Wednesday, January 11, 2012

The Road toward 21st Cent Global Sharecropping

Once upon a time, there was a land far far away in the world of dreams and "remember when..", where people, even if they weren't always happy, were able for the most part to have good lives financially and take care of their families.  In this magical place, one breadwinner was only needed to raise the average family of four in a level of comfort and the spouse could Choose to work rather than need to out of absolute necessity.

In fact, this distant world was such an amazing place that the sole breadwinner did not need to attend college and compile any form of student debt in order to secure well-paying work.  There were jobs a-plenty, creating wonderous products that all the world sought after due to the reputation of high quality workmanship.  And these workers received salaries that allowed them to pay their bills, go on vacations, have savings for the future, and never in a million years think of doing things like using credit cards to supplement income or taking out Insta-pay loans to cover between paychecks...

To me, its definitely "Once Upon a Time" because the American economic golden age of the 1950s and 60s was before my time.  But one does not have had to actually have lived over the last 50-60 years to know there's been a profound shift in the quality of life of the average worker.
According to CNN/Money, "Nearly one third of Americans who were raised in the middle class dropped down the economic ladder as adults -- and that's before the Great Recession hit... Pew's Economic Mobility Project looked at children born in the early- to mid-1960s and assessed their economic status roughly 40 years later.

"Being middle class in the parents' generation meant a household income of roughly $33,000 to $64,000 in 1979. But their children had to earn between $54,000 and $111,000 to maintain their relative standing in society in the mid-2000s. (These figures are adjusted for inflation.)...
"Long-term unemployment has devastated the ranks of the middle class, with many people losing their homes and forced to turn to food banks and government aid after they run through their savings. It takes nearly 41 weeks, on average, for the jobless to find new work. Also, the steep decline in home values has hurt many in the middle class.
Recovering from a huge drop in income is not easy, a separate Pew study found. Half of people who lost more than 25% of their income in 1994 had not recovered four years later. And a third did not regain their economic footing after 10 years..."
Some quick observations:
1)  Notice how no one talks about or encourages individual entrepreneurship.  You're only supposed to survive by working for others; by being fully dependent on the whim and will of corporations to hire you when its best for them and at the lowest possible wage they can get away with.. No one in media gives any encouragement or even refers to the possibility that starting up one's own business is as good or better an avenue for survival than to work for others.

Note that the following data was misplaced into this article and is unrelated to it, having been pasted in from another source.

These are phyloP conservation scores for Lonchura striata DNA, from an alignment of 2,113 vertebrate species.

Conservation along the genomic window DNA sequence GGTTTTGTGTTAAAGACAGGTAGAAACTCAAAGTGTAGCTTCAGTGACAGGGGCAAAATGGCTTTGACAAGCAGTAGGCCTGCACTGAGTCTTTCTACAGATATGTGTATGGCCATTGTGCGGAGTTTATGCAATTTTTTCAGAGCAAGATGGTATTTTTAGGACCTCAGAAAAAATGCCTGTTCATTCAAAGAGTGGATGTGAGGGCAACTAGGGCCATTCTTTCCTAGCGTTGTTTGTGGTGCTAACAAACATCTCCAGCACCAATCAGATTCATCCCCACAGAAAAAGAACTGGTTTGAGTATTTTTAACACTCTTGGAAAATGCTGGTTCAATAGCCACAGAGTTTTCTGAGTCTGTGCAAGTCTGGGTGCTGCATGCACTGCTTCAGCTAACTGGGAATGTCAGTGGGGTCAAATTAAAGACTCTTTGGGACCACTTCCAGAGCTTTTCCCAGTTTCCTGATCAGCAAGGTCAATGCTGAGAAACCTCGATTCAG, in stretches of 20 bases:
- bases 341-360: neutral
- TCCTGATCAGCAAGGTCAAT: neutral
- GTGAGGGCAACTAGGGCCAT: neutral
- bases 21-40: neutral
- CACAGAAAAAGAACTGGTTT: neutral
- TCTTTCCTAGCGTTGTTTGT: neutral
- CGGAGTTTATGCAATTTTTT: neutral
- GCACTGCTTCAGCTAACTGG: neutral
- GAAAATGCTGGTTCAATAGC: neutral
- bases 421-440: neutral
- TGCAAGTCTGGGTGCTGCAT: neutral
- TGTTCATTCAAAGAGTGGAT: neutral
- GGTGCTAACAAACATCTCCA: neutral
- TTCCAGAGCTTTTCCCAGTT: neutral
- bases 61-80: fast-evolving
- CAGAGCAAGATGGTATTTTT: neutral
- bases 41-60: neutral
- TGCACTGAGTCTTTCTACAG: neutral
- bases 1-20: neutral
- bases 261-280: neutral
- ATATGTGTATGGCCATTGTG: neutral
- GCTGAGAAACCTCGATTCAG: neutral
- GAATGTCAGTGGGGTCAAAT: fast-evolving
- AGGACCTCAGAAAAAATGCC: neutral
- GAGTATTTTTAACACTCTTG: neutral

2)  Like we wrote before, the average length of time to find a job is 41 weeks- that's over nine months.  A child could be conceived and fully delivered into the world before the average person can find work again,  and that's not even taking into consideration whether that job matches the previous job's pay scale and educational requirements.
3) The destruction of the middle class would have occurred 25 to 30 years ago if not for the widespread introduction of credit cards as a means to supplement the lost income.  Credit cards had been around  before the 80's but they had annual fees usually around $75 to $125, and some like AMEX required 100% pay back on the bill when the monthly statement arrived.    They were cards of privilege for the privileged.
Once legislation was passed in early 80's which forced uniformity of all states to have to accept the interest rates of a credit card company based on what the home state of the credit card allowed (usually Delaware or South Dakota), then credit cards were free to explode into the market place and eventually without annual fees. Then came the rewards points and cash advance/transfer checks.. on and on..
4)  Its going to be harder and harder for people to maintain middle class and especially so for young people to enter it.  It is a global playing field now and the ultimate goal of corporatilists  is an level economic playing field between east and west, so everyone's paid bare minimums and the vast majority of people working and living for no other purpose than to repay 'company store' debts.

Company stores were used, starting in the post Civil War reconstruction period to keep sharecroppers, mostly black ex-slaves and poor whites, forever enslaved to the land by providing all the farming equipment, seed, etc for "free" (loaned but never taking cash for said items) but then to be repaid at very high interest rates which the worker was forced to accept terms and sign contracts even if illiterate, or go elsewhere.  And if a sharecropper didn't work, he was arrested and would spend many many years in prison doing work detail for free on chain gangs.

Not much of a choice is it?

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